The Parliamentary vote on Monday may be too close to call with former Tory Environment Secretary Caroline Spelman 'called for a ban on fracking in the UK ahead of a report by an influential committee of MPs that is expected to conclude fracking could derail efforts to tackle climate change' source: - local MP Anne McIntosh gets a shout in too. On the other hand many Tories have investments in oil and gas companies hoping to exploit and or explore shale gas potential and will follow Cameron's gung ho approach to what could  be an energy source potential if robust regulations were in place, and in the right place, erm  .. say Scotland or Kent. :-) 

With the Green Party's membership surging on the back of the anti-fracking front, the new 'fracking' frontline of Yorkshire could well become the focus of  Greenpeace who are rallying for support for a 'fracking moratorium' on Monday:

  • When: Monday 26 January 2015 from 12:30pm
  • Where: Old Palace Yard, opposite the House of Lords
  • Speakers: Bianca Jagger, Caroline Lucas MP, John Ashton, Julian Huppert MP, Vivienne Westwood
  • Organisers: Friends of the Earth, Greenpeace UK, 38 Degrees, The Bianca Jagger Human Rights Foundation, Occupy Democracy, Reclaim The Power, Climate Revolution
  • Programme: Speeches from 1:00pm, and petition hand-in at 2.15pm

With some groups calling for an outright UK ban on 'fracking', for others, and it would seem, the Labour Party, much more information is needed;  perhaps more facts could be found here:

A three day conference March 17-19th, 2015  on 'fracking' is being held by ASME - The Executive Advisory Committee for ASME Hydraulic Fracturing includes senior members from Shell Exploration & Production, Draper Laboratory/Cambridge Research and Technology LLC, Baker Hughes, BP Exploration, GE Oil & Gas, Marathon Oil, Schlumberger , Southwestern Energy, U.S. Well Services and ASME.  see here:

Having followed the LSE/IGAS board with much 'amusement' - cheers guys! Any position on 'fracking' in the UK, and in Europe, not only needs to take into consideration the geopolitical context and the emerging 'energy crisis' (ps low oil prices will not put a halt to fracking and imho is indeed the  'green light' for  fraccing and other alternative energy sources,  carbon, fossil fuel based and renewable), Also I would like to see more context put on 'when' the lights go out ... not 'if' the lights go out, and the impacts on Nursing Homes, Hospitals, Schools etc etc .... as I once said meeting opposition to Wind Turbines (Hunmanby), cut the electrcicty off for three weeks and then see how 'opinion' changes ... but 'we' are not allowed to say or do that...

Anyhow, frankly I don't give a damn about what Bianca Jagger, Vivienne Westwood et al have to say about fracking .... and f*ck' the House of Lords ... a ticket to ASME has to be a must for any serious fracking contender.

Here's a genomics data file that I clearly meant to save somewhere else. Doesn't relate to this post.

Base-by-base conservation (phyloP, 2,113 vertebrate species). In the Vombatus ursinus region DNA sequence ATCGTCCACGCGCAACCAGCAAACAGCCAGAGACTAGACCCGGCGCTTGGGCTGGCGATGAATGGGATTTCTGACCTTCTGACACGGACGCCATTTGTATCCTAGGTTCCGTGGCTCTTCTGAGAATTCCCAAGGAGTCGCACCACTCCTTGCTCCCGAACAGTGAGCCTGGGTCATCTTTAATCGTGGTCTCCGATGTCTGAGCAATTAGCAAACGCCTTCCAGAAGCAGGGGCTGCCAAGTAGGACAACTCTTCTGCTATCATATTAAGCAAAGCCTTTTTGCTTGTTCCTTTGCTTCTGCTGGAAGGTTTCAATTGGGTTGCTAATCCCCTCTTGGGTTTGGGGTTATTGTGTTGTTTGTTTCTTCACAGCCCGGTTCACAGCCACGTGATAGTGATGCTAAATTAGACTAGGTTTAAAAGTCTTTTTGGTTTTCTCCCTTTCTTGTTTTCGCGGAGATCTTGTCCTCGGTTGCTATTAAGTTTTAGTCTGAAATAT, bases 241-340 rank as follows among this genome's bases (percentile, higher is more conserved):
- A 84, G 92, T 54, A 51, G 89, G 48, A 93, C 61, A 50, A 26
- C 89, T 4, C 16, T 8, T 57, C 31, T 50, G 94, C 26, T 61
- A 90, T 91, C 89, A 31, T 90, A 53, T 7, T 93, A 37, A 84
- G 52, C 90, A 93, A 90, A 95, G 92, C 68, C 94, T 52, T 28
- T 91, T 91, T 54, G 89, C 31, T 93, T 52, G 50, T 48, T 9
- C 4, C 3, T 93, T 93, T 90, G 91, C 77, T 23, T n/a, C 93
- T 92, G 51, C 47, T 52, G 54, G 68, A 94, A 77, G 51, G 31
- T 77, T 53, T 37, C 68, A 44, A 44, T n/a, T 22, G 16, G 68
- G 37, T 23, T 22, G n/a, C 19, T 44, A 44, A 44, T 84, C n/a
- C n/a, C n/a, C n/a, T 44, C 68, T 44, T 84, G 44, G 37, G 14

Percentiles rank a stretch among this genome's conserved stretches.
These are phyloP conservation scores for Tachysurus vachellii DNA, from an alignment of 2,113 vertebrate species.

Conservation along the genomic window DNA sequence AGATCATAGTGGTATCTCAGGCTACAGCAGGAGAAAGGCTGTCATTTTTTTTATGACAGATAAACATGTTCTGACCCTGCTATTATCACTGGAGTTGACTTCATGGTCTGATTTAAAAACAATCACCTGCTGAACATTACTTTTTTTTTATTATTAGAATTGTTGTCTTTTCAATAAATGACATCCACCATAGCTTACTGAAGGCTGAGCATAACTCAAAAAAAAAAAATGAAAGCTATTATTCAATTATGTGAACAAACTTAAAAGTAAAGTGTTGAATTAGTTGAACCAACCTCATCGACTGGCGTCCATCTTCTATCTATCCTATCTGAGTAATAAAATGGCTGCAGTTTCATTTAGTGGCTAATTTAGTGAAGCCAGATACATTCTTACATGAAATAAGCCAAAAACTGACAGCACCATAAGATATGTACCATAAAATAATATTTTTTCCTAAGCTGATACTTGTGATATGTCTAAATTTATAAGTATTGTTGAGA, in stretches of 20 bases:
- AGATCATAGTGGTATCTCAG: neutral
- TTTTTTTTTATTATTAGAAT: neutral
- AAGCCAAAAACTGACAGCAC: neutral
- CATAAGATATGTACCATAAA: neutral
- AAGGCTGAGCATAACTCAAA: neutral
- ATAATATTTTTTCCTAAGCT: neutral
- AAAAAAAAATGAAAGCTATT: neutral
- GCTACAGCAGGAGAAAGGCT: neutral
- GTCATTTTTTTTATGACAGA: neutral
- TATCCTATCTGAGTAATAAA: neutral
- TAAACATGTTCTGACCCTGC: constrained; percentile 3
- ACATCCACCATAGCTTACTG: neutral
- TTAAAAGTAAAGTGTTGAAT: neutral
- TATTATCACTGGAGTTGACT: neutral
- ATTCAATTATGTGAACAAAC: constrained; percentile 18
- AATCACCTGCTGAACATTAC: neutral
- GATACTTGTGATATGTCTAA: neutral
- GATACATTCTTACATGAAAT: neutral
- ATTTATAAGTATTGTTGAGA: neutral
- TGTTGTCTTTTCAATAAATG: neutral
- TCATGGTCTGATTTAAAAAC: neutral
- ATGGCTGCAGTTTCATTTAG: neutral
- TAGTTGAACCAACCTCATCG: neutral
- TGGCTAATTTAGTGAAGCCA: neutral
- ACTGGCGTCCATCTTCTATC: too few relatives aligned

Oh well,  

"If its not viable, we won't do it" AA (Igas) - and its not viable in North Yorkshire so - do one :-)

btw All that distillery nonsense in Scotland - they  'frack' for Malt ... don't they? X








Mortal Mindy's picture

Scarborough's first Pre-election debate

Courtesy of Dilys Cluer:  "Green Party general election candidate for Scarborough & Whitby, David Malone has challenged the other Scarborough & Whitby area, political party candidates; Labour (Ian McInnes), Conservative (MP Robert Goodwill), Lib Dem (tbc) & UKIP (cllr Sam Cross) to a hot seat debate on the controversial issues of Fracking & the TTIP trade agreement. If you aren't being included in election debates, organise your own!"

6th February 17.30pm to 21.30pm

Westborough Methodist Church, Scarborough

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"Ministers agreed to an

"Ministers agreed to an outright ban on fracking in all national parks, sites of special interest and areas of outstanding natural beauty – after previously proposing only a partial ban which would have still allowed for drilling in “exceptional circumstances”.

The Government gave in to Labour by agreeing to close 13 “loopholes” the opposition had identified. It made the concession ahead of a Commons vote on fracking legislation in which a Labour amendment which would have significantly disrupted development of the industry looked set to be passed – thanks to the support of many Tory MPs.

The changes include preventing drilling in areas where drinking water collects, and removing a legislative clause allowing “any substance” to be injected into the ground.

“This is a huge U-turn by the Government and a big victory for the protection of Britain’s environment,” said Caroline Flint, Labour’s shadow Energy Secretary.

By agreeing to Labour’s demands, the Government was able to avoid its proposed amendment going to a vote – which could have resulted in an embarrassing defeat." source: